Vacheron Constantin pride themselves, with reason, on a rich chronograph movement portfolio. The brand manufactures a variety of calibres, some integrated automatic, some old-school hand-wound, some equipped with great complications…

Among these, the calibre 1142 is a classic movement, typical of the 1940s. Based on the Lemania 2310, it is manufactured in-house by Vacheron Constantin. It is the successor of the Calibre 1141, upgraded to the Geneva hallmark specifications. Specs 1142: hand-wound movement – 27.5mm x 5.57 mm – 21,600 vibrations per hour – 48h power reserve – 21 jewels – column-wheel and horizontal clutch chronograph, hours, minutes and small seconds – Hallmark of Geneva

Vacheron Constantin Historiques Cornes de vache 1955 Steel
The Vacheron Constantin hand-wound chronograph calibre 1142

The Calibre 5200 is a modern automatic chronograph that was presented in 2016 to power the Overseas. Specs 5200: automatic movement – 30.6mm x 6.60mm – 28,800 vibrations per hour – 52h power reserve – 54 jewels – column-wheel and vertical clutch chronograph, hours, minutes, small seconds, date – Hallmark of Geneva

Vacheron Constantin Overseas history
The Vacheron Constantin Chronograph automatic calibre 5200

Presented in 2015, the calibre 3200 (tourbillon escapement) and calibre 3300 are hand-wound mono-pusher chronographs with column-wheel and horizontal clutch. Specs 3200: hand-wound movement – 32.80mm x 6.70mm – 18,000 vibrations per hour – 65h power reserve – 39 jewels – mono-pusher chronograph column-wheel, horizontal clutch, hours, minutes, small seconds, power reserve indicator, tourbillon – Hallmark of Geneva. Specs 3300: hand-wound movement – 32.80mm x 6.70mm – 21,600 vibrations per hour – 65h power reserve – 35 jewels – mono-pusher chronograph column-wheel, horizontal clutch, hours, minutes, small seconds, power reserve indicator – Hallmark of Geneva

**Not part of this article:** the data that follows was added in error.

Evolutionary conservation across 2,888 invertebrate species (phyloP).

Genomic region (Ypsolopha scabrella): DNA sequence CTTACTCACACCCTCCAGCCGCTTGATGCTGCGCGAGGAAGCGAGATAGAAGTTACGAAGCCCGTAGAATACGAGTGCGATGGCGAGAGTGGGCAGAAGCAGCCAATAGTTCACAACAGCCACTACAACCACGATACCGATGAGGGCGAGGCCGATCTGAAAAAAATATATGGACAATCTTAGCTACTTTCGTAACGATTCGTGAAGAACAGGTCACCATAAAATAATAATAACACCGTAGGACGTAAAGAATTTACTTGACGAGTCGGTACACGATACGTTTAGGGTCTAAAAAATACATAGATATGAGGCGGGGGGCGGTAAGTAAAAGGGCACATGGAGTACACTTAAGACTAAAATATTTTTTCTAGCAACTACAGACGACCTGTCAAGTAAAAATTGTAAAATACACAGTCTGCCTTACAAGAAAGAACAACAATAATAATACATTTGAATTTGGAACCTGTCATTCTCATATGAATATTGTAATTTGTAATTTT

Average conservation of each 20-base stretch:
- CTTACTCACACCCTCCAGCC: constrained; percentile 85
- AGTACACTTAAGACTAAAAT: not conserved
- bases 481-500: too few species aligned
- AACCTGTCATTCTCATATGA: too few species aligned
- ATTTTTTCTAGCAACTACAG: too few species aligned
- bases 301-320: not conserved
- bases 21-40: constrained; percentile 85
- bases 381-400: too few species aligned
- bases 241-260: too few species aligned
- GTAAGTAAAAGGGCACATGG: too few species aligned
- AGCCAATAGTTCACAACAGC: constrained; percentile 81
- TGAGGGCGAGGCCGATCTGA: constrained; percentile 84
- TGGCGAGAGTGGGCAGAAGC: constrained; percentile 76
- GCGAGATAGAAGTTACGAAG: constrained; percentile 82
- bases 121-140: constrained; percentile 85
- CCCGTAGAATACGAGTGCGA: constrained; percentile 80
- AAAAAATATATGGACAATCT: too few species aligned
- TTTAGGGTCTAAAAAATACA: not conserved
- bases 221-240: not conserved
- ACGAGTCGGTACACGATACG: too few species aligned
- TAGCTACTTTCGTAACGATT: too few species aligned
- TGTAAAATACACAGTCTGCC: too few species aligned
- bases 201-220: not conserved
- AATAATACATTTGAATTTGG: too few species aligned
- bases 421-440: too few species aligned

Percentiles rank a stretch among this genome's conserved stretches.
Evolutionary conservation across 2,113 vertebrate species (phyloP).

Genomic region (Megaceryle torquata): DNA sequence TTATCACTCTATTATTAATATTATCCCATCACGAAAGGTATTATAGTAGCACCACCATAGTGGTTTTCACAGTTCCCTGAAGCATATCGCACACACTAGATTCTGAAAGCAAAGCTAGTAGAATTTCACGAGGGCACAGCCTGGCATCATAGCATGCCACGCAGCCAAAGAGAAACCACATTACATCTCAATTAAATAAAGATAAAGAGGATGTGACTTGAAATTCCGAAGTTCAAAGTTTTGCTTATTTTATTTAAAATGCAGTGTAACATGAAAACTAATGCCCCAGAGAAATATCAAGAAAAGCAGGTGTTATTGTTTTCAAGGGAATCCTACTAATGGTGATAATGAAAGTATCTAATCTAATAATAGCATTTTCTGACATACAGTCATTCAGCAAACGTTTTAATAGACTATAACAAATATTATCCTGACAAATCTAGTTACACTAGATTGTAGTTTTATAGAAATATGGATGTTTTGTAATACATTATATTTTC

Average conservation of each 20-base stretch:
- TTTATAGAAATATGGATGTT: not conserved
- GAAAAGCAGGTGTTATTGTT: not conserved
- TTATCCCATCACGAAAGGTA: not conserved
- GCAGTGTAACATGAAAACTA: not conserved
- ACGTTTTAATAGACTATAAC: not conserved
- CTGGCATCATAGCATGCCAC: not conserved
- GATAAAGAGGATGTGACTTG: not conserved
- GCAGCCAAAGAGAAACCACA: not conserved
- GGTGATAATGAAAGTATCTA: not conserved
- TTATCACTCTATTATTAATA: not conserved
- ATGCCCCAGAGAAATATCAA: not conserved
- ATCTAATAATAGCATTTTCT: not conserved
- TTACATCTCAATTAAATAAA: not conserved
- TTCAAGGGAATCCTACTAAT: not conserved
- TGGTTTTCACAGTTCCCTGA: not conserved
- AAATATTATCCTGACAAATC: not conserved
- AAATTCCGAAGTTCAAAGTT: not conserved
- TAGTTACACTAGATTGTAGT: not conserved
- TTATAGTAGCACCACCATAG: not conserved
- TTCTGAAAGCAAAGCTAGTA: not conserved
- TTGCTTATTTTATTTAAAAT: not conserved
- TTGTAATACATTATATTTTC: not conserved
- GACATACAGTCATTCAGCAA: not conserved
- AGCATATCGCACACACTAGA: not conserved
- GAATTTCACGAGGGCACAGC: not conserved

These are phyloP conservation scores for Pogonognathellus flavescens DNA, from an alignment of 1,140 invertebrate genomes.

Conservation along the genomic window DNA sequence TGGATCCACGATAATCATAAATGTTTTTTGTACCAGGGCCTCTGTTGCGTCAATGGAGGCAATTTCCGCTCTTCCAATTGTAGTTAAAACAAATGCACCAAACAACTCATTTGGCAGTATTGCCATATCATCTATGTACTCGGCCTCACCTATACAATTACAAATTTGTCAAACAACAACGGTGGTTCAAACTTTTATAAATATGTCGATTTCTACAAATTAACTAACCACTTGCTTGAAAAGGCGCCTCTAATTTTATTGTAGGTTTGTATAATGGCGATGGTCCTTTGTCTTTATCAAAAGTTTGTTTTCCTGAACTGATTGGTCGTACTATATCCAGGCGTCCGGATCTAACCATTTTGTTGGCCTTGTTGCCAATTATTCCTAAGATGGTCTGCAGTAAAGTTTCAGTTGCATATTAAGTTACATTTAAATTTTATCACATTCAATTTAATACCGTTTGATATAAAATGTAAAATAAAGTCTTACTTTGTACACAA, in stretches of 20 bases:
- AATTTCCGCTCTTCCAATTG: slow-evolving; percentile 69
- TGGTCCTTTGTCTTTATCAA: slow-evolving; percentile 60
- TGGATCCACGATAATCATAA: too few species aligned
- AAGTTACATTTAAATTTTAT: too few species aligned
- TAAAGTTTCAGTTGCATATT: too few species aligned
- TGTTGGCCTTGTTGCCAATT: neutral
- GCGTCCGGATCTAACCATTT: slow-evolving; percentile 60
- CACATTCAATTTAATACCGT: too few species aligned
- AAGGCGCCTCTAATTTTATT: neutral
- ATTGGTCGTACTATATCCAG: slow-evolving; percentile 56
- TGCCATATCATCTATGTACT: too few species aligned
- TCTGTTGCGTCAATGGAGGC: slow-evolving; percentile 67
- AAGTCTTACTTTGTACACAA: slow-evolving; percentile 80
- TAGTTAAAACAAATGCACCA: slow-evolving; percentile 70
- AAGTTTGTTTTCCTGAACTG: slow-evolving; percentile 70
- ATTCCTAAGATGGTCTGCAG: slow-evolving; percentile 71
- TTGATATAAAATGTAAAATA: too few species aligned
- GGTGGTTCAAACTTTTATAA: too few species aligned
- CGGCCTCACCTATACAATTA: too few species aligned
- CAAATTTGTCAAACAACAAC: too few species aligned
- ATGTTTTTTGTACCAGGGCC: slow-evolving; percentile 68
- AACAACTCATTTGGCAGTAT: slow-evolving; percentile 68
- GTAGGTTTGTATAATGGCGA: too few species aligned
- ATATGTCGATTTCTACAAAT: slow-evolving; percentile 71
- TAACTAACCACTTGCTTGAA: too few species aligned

The Vacheron Constantin hand-wound and mono-pusher chronograph calibre 3300

The brand also manufactures some speciality chronographs such as the calibre 3500/260, an extra-thin split-seconds chronograph or the mechanism of the reference 57260 whose impressive list of complications includes a retrograde seconds split-seconds chronograph.

The Vacheron Constantin chronograph automatic (peripheral) Calibre 3500

4 responses

  1. The rose gold version is beautiful. For me, as a high-grade manual-wind chronograph it’s second only in desirability to Patek’s 5170G, and just a nose ahead of Lange’s 1815.

  2. I think I must just be old fashioned. The earlier ones all looked fabulous especially the first pocket watch. The modern ones all looked a bit flashy. The calibre 3500 just looks like kinetic art, a beautiful thing irrespective if it’s time keeping abilities. A really interesting article

  3. I’m really beginning to think that, aesthetically, watch design peaked in The Fifties.